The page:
- The Washington Times - Wednesday, September 15, 2004

You never throw the ball boy’s chair in the direction of a woman sitting in one of the right-field box seats unless she is wearing a hockey mask and an armor-plated suit.

This is one of the cardinal rules of baseball.

There is no wiggle room with a flying chair. There is just nowhere to go with it, except to the hospital.

You throw a chair that bounces off the head of a man, whereupon it ends up striking the left temple of a woman.

One moment the woman is enjoying the serenity of a game that harkens back to America’s pastoral beginnings, and the next moment she is being transported to the hospital after sustaining facial cuts and a broken nose.

This is a problem, no ifs, ands or bailiffs about it.

It is just not nice to throw chairs unless Vince McMahon is your employer and the endeavor is being held in a steel cage that features several burly men in skin-tight shorts, at least one babe who will rip your hair and eyes out if you let her and a referee whose purpose is generally unknown.

The only other person who vaguely tolerates the chair-throwing maneuver is Jerry Springer, and that is only because one of his guests is married, has 10 girlfriends and 15 children, and the resident psychotherapist decides that a chair to the man’s head possibly could knock some sense into him.

But even with Springer’s trailer-park crowd, the chair-throwing tactic is a measure of last resort.

Rangers reliever Frank Francisco resorted to the chair-throwing form of enlightenment in the ninth inning of a tight game Monday night in Oakland, Calif. It apparently was a tough crowd, an Al Davis-like crowd, for which Jack London’s modest municipality is best known.

As Rangers manager Buck Showalter put it: “It went over the line. It was a real break from the normal trash you hear from fans. We’ve had problems about every time we’ve come here.”

To be fair to the woman with the broken nose, Showalter should be reminded that sticks and chairs may break your bones, but words can never hurt you.

This is not to trivialize the boorish behavior of all too many fans. They think the price of admission entitles them to spew a steady stream of vulgarities toward members of the visiting team. This somehow falls under the broad definition of being a true fan of the home team. These fans see a direct correlation between a high number of F-bombs leading to a significant increase in production on offense of the home team.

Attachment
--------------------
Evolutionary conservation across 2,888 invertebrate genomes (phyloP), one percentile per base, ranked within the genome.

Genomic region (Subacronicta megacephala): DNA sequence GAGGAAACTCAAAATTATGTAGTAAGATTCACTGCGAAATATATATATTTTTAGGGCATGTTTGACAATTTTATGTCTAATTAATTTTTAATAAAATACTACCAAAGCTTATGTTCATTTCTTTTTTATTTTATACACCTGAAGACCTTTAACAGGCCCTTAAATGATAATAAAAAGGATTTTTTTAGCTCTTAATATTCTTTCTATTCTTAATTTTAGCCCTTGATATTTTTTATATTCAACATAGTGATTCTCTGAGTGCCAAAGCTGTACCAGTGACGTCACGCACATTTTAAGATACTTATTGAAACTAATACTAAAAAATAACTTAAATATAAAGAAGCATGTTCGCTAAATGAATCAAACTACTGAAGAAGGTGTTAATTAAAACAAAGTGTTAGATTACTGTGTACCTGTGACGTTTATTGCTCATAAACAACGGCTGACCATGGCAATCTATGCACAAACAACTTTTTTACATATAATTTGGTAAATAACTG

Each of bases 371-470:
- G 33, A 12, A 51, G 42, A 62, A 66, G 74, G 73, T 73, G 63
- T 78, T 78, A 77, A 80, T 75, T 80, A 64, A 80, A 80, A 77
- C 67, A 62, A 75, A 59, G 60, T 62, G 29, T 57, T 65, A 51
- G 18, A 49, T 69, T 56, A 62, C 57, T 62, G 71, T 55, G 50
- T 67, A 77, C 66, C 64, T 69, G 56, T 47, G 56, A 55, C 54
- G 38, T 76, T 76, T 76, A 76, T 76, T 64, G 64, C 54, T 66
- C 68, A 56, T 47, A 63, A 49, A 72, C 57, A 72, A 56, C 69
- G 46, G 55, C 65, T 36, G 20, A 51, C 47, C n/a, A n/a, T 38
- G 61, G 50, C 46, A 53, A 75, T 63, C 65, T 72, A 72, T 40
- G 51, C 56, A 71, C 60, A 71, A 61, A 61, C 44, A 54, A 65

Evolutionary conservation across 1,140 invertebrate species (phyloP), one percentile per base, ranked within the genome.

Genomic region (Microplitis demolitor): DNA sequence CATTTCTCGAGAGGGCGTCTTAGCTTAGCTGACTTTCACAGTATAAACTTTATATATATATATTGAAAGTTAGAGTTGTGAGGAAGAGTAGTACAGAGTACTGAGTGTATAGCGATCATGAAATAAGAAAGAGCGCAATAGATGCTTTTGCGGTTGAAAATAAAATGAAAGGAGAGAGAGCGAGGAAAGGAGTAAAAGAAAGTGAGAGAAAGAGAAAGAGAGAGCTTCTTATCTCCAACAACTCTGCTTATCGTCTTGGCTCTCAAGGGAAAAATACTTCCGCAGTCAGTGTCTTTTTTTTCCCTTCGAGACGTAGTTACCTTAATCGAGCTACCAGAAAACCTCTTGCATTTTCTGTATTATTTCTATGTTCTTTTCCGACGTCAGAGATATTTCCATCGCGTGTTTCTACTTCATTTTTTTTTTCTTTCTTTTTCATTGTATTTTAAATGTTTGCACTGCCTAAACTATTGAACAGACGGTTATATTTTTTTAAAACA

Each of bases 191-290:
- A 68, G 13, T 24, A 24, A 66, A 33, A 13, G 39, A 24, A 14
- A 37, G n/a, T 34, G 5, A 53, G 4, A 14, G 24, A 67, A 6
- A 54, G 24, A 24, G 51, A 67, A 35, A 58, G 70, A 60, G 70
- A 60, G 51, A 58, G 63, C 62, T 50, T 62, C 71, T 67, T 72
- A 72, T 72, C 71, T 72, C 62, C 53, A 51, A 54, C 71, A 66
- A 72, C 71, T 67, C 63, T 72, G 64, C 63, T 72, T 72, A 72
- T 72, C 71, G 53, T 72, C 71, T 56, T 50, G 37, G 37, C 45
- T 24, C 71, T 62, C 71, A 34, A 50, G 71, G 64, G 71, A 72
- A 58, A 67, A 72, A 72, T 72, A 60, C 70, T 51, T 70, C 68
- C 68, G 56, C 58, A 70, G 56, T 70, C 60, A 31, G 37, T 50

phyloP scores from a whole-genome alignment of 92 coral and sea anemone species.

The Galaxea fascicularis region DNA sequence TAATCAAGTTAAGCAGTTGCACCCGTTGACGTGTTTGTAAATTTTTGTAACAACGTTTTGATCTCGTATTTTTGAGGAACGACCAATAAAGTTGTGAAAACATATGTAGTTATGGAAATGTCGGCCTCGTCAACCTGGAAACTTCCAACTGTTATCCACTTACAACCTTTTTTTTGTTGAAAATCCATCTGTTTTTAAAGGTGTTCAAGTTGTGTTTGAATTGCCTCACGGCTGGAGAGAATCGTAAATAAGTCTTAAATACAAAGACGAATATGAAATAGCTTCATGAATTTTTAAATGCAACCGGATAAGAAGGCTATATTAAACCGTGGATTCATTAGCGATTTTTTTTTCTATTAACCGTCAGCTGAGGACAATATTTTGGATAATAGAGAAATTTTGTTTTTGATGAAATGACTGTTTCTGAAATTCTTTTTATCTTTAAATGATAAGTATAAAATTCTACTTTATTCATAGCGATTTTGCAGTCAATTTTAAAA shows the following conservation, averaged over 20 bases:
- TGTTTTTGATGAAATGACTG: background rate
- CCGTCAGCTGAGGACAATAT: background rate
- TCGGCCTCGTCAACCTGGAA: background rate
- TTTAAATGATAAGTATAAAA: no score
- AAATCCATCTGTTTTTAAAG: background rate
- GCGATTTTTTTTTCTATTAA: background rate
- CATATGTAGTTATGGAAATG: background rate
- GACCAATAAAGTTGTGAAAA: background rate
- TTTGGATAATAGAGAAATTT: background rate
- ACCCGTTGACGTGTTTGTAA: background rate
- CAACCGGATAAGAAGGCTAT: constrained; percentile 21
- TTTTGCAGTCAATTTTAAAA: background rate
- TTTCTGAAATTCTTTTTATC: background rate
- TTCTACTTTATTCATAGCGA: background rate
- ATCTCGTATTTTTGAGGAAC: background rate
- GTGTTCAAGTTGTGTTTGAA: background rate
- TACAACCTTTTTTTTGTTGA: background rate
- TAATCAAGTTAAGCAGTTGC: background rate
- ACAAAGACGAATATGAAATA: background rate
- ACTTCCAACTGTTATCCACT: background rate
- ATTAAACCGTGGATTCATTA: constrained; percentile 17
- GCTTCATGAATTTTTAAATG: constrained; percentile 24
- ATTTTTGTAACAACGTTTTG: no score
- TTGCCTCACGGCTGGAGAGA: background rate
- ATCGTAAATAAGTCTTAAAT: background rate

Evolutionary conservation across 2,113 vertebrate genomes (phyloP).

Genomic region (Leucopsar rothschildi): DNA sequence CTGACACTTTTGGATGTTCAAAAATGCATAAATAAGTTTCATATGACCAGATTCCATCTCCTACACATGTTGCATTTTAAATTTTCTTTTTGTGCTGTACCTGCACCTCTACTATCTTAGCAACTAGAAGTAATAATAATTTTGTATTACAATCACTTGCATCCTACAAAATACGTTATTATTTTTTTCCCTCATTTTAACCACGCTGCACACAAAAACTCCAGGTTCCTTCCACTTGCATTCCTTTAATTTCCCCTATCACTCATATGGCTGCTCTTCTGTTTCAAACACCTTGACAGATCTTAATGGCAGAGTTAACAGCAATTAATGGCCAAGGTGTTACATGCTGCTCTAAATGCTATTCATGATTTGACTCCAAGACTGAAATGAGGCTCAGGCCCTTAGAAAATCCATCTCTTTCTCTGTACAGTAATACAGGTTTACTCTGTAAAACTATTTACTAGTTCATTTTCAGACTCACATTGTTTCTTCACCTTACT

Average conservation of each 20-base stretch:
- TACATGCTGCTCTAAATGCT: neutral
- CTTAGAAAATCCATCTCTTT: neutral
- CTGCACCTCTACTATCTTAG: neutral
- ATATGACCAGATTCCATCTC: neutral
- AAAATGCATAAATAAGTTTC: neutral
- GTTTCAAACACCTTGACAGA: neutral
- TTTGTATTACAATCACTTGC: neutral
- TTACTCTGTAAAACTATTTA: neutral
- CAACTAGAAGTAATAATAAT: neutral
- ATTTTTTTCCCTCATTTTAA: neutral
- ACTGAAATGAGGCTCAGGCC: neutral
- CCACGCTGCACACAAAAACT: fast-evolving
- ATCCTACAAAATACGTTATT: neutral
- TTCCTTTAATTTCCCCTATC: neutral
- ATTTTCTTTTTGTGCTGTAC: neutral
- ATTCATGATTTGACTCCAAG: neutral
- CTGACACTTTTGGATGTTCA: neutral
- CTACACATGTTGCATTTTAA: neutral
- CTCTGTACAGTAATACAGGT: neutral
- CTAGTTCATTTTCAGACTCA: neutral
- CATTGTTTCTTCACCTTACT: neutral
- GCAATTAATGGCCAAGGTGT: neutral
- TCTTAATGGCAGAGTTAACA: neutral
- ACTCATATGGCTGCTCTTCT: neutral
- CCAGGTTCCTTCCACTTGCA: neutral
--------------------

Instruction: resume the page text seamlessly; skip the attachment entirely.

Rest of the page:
No studies ever have confirmed this theory. Yet all too many fans embrace it.

No one with the Rangers has revealed the content that emanated from the object of their ire. Just guessing, but it probably was a few clicks up the insult meter from your mother wears combat boots.

So baseball is dealing with three black eyes: the Francisco-induced one and the two that come with the woman’s broken nose.

It is a darn shame, is what it is, far worse than taking a bat to the head of an Italian sausage that is involved in a race between innings.

The XXX-rated man, whose rhetorical skills eventually caused the Rangers to snap, apparently was not harmed during his confrontation with the chair.

Instead, it was the poor woman who came out of it looking like a punch-drunk fighter.

You know how it goes from here.

Francisco was arrested on a charge of aggravated battery yesterday. He will be suspended soon enough by the powers that be of baseball.

The woman, meanwhile, is said to be thinking of pressing charges, which is reasonable enough.

Her quality of life is destined to improve, assuming her attorneys can hit this fat pitch out of the legal park.

No one — absolutely no one — goes to the ballpark to receive a nose job from an unlicensed practitioner.

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